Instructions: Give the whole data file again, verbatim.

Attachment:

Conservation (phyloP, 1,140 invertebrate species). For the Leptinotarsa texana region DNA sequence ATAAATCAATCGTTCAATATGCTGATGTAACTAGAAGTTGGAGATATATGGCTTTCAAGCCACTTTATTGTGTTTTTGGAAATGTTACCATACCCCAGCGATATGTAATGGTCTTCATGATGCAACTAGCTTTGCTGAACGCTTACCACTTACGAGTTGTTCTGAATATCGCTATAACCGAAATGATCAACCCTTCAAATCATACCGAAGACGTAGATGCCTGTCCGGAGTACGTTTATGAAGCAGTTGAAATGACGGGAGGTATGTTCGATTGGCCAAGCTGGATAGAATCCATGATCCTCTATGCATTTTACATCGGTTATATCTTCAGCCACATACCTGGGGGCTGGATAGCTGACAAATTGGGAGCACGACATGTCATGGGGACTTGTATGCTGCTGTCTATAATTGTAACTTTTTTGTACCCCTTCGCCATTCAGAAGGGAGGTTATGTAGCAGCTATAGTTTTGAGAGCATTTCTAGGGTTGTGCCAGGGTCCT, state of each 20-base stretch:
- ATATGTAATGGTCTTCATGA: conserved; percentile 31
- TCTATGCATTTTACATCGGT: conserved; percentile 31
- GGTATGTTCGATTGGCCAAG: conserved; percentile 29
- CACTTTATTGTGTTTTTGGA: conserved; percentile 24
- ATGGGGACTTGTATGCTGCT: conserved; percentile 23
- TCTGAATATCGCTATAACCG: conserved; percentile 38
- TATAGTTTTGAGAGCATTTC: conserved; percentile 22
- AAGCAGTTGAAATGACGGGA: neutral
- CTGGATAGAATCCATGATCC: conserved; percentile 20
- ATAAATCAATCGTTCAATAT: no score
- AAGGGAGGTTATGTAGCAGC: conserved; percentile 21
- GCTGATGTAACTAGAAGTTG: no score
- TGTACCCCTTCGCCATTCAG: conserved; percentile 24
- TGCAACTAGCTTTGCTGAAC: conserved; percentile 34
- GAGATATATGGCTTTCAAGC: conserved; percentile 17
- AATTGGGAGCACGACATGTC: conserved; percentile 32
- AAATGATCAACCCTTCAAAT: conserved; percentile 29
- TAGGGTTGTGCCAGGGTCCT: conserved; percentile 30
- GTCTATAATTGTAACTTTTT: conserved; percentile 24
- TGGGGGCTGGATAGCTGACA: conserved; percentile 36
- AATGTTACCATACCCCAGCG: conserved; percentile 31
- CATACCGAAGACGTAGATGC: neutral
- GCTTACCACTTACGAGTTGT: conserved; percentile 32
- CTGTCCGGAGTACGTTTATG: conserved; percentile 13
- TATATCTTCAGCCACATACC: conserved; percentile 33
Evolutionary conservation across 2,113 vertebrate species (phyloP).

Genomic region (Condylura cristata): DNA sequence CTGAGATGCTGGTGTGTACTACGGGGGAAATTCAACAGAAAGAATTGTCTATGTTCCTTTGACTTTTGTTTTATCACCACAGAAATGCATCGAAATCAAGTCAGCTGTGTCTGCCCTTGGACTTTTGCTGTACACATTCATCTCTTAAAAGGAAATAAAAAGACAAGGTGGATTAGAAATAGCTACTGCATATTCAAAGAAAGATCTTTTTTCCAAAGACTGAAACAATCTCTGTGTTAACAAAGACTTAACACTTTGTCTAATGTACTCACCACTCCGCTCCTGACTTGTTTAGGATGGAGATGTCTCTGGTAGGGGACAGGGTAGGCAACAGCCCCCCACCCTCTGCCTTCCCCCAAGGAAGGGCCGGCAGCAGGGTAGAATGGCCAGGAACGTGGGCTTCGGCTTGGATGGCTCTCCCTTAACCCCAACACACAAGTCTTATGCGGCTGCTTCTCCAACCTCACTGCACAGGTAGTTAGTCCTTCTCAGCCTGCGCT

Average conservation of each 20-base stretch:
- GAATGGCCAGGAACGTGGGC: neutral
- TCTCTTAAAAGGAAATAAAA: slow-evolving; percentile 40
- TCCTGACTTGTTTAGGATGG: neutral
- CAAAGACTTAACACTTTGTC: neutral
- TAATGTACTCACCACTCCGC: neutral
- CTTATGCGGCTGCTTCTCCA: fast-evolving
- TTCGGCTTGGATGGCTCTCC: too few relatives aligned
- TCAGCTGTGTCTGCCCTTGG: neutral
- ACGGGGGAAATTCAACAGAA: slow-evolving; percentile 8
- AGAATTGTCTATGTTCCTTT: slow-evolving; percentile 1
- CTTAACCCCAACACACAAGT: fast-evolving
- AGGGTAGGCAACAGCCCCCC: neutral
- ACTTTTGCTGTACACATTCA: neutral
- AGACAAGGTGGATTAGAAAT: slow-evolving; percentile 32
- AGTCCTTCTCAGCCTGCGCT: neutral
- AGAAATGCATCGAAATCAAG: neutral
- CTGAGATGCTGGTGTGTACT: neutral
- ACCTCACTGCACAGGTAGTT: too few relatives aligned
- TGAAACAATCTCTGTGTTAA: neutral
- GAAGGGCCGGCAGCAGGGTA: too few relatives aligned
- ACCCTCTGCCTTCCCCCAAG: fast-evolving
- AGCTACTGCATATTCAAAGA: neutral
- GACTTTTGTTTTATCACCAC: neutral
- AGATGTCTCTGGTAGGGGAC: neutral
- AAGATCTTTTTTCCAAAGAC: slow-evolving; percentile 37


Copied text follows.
Conservation (phyloP, 1,140 invertebrate species). For the Leptinotarsa texana region DNA sequence ATAAATCAATCGTTCAATATGCTGATGTAACTAGAAGTTGGAGATATATGGCTTTCAAGCCACTTTATTGTGTTTTTGGAAATGTTACCATACCCCAGCGATATGTAATGGTCTTCATGATGCAACTAGCTTTGCTGAACGCTTACCACTTACGAGTTGTTCTGAATATCGCTATAACCGAAATGATCAACCCTTCAAATCATACCGAAGACGTAGATGCCTGTCCGGAGTACGTTTATGAAGCAGTTGAAATGACGGGAGGTATGTTCGATTGGCCAAGCTGGATAGAATCCATGATCCTCTATGCATTTTACATCGGTTATATCTTCAGCCACATACCTGGGGGCTGGATAGCTGACAAATTGGGAGCACGACATGTCATGGGGACTTGTATGCTGCTGTCTATAATTGTAACTTTTTTGTACCCCTTCGCCATTCAGAAGGGAGGTTATGTAGCAGCTATAGTTTTGAGAGCATTTCTAGGGTTGTGCCAGGGTCCT, state of each 20-base stretch:
- ATATGTAATGGTCTTCATGA: conserved; percentile 31
- TCTATGCATTTTACATCGGT: conserved; percentile 31
- GGTATGTTCGATTGGCCAAG: conserved; percentile 29
- CACTTTATTGTGTTTTTGGA: conserved; percentile 24
- ATGGGGACTTGTATGCTGCT: conserved; percentile 23
- TCTGAATATCGCTATAACCG: conserved; percentile 38
- TATAGTTTTGAGAGCATTTC: conserved; percentile 22
- AAGCAGTTGAAATGACGGGA: neutral
- CTGGATAGAATCCATGATCC: conserved; percentile 20
- ATAAATCAATCGTTCAATAT: no score
- AAGGGAGGTTATGTAGCAGC: conserved; percentile 21
- GCTGATGTAACTAGAAGTTG: no score
- TGTACCCCTTCGCCATTCAG: conserved; percentile 24
- TGCAACTAGCTTTGCTGAAC: conserved; percentile 34
- GAGATATATGGCTTTCAAGC: conserved; percentile 17
- AATTGGGAGCACGACATGTC: conserved; percentile 32
- AAATGATCAACCCTTCAAAT: conserved; percentile 29
- TAGGGTTGTGCCAGGGTCCT: conserved; percentile 30
- GTCTATAATTGTAACTTTTT: conserved; percentile 24
- TGGGGGCTGGATAGCTGACA: conserved; percentile 36
- AATGTTACCATACCCCAGCG: conserved; percentile 31
- CATACCGAAGACGTAGATGC: neutral
- GCTTACCACTTACGAGTTGT: conserved; percentile 32
- CTGTCCGGAGTACGTTTATG: conserved; percentile 13
- TATATCTTCAGCCACATACC: conserved; percentile 33
Evolutionary conservation across 2,113 vertebrate species (phyloP).

Genomic region (Condylura cristata): DNA sequence CTGAGATGCTGGTGTGTACTACGGGGGAAATTCAACAGAAAGAATTGTCTATGTTCCTTTGACTTTTGTTTTATCACCACAGAAATGCATCGAAATCAAGTCAGCTGTGTCTGCCCTTGGACTTTTGCTGTACACATTCATCTCTTAAAAGGAAATAAAAAGACAAGGTGGATTAGAAATAGCTACTGCATATTCAAAGAAAGATCTTTTTTCCAAAGACTGAAACAATCTCTGTGTTAACAAAGACTTAACACTTTGTCTAATGTACTCACCACTCCGCTCCTGACTTGTTTAGGATGGAGATGTCTCTGGTAGGGGACAGGGTAGGCAACAGCCCCCCACCCTCTGCCTTCCCCCAAGGAAGGGCCGGCAGCAGGGTAGAATGGCCAGGAACGTGGGCTTCGGCTTGGATGGCTCTCCCTTAACCCCAACACACAAGTCTTATGCGGCTGCTTCTCCAACCTCACTGCACAGGTAGTTAGTCCTTCTCAGCCTGCGCT

Average conservation of each 20-base stretch:
- GAATGGCCAGGAACGTGGGC: neutral
- TCTCTTAAAAGGAAATAAAA: slow-evolving; percentile 40
- TCCTGACTTGTTTAGGATGG: neutral
- CAAAGACTTAACACTTTGTC: neutral
- TAATGTACTCACCACTCCGC: neutral
- CTTATGCGGCTGCTTCTCCA: fast-evolving
- TTCGGCTTGGATGGCTCTCC: too few relatives aligned
- TCAGCTGTGTCTGCCCTTGG: neutral
- ACGGGGGAAATTCAACAGAA: slow-evolving; percentile 8
- AGAATTGTCTATGTTCCTTT: slow-evolving; percentile 1
- CTTAACCCCAACACACAAGT: fast-evolving
- AGGGTAGGCAACAGCCCCCC: neutral
- ACTTTTGCTGTACACATTCA: neutral
- AGACAAGGTGGATTAGAAAT: slow-evolving; percentile 32
- AGTCCTTCTCAGCCTGCGCT: neutral
- AGAAATGCATCGAAATCAAG: neutral
- CTGAGATGCTGGTGTGTACT: neutral
- ACCTCACTGCACAGGTAGTT: too few relatives aligned
- TGAAACAATCTCTGTGTTAA: neutral
- GAAGGGCCGGCAGCAGGGTA: too few relatives aligned
- ACCCTCTGCCTTCCCCCAAG: fast-evolving
- AGCTACTGCATATTCAAAGA: neutral
- GACTTTTGTTTTATCACCAC: neutral
- AGATGTCTCTGGTAGGGGAC: neutral
- AAGATCTTTTTTCCAAAGAC: slow-evolving; percentile 37